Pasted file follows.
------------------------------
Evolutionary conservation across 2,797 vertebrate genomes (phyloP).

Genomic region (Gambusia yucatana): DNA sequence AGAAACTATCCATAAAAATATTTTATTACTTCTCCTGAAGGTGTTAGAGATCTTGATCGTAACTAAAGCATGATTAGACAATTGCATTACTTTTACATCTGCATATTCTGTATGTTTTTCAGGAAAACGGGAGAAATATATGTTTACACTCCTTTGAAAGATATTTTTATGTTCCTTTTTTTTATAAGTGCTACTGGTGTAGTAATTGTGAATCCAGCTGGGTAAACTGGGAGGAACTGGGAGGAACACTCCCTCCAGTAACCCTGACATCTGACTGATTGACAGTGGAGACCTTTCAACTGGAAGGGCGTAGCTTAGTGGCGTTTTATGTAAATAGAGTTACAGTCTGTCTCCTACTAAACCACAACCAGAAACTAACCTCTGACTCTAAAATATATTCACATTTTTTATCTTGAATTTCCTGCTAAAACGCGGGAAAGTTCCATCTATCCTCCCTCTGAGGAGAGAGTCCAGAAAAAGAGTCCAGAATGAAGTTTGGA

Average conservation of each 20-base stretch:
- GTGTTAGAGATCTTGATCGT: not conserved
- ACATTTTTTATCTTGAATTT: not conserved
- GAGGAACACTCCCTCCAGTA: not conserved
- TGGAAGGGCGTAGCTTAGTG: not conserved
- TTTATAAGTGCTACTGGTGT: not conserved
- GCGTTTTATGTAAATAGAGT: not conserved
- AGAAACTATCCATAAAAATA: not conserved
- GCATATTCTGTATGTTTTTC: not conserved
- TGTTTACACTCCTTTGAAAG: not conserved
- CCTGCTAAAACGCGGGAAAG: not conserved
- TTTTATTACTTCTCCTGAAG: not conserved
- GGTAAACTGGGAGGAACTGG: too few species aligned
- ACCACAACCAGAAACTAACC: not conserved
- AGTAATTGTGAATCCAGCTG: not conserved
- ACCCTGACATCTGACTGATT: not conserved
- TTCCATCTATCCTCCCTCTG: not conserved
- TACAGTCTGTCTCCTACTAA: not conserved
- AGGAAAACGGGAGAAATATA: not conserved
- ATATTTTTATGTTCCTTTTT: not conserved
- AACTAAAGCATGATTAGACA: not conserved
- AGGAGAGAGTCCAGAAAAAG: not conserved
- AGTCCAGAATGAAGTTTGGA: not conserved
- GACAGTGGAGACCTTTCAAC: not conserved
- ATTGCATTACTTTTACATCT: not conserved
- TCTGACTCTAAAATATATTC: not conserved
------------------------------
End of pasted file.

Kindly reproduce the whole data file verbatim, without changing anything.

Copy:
Evolutionary conservation across 2,797 vertebrate genomes (phyloP).

Genomic region (Gambusia yucatana): DNA sequence AGAAACTATCCATAAAAATATTTTATTACTTCTCCTGAAGGTGTTAGAGATCTTGATCGTAACTAAAGCATGATTAGACAATTGCATTACTTTTACATCTGCATATTCTGTATGTTTTTCAGGAAAACGGGAGAAATATATGTTTACACTCCTTTGAAAGATATTTTTATGTTCCTTTTTTTTATAAGTGCTACTGGTGTAGTAATTGTGAATCCAGCTGGGTAAACTGGGAGGAACTGGGAGGAACACTCCCTCCAGTAACCCTGACATCTGACTGATTGACAGTGGAGACCTTTCAACTGGAAGGGCGTAGCTTAGTGGCGTTTTATGTAAATAGAGTTACAGTCTGTCTCCTACTAAACCACAACCAGAAACTAACCTCTGACTCTAAAATATATTCACATTTTTTATCTTGAATTTCCTGCTAAAACGCGGGAAAGTTCCATCTATCCTCCCTCTGAGGAGAGAGTCCAGAAAAAGAGTCCAGAATGAAGTTTGGA

Average conservation of each 20-base stretch:
- GTGTTAGAGATCTTGATCGT: not conserved
- ACATTTTTTATCTTGAATTT: not conserved
- GAGGAACACTCCCTCCAGTA: not conserved
- TGGAAGGGCGTAGCTTAGTG: not conserved
- TTTATAAGTGCTACTGGTGT: not conserved
- GCGTTTTATGTAAATAGAGT: not conserved
- AGAAACTATCCATAAAAATA: not conserved
- GCATATTCTGTATGTTTTTC: not conserved
- TGTTTACACTCCTTTGAAAG: not conserved
- CCTGCTAAAACGCGGGAAAG: not conserved
- TTTTATTACTTCTCCTGAAG: not conserved
- GGTAAACTGGGAGGAACTGG: too few species aligned
- ACCACAACCAGAAACTAACC: not conserved
- AGTAATTGTGAATCCAGCTG: not conserved
- ACCCTGACATCTGACTGATT: not conserved
- TTCCATCTATCCTCCCTCTG: not conserved
- TACAGTCTGTCTCCTACTAA: not conserved
- AGGAAAACGGGAGAAATATA: not conserved
- ATATTTTTATGTTCCTTTTT: not conserved
- AACTAAAGCATGATTAGACA: not conserved
- AGGAGAGAGTCCAGAAAAAG: not conserved
- AGTCCAGAATGAAGTTTGGA: not conserved
- GACAGTGGAGACCTTTCAAC: not conserved
- ATTGCATTACTTTTACATCT: not conserved
- TCTGACTCTAAAATATATTC: not conserved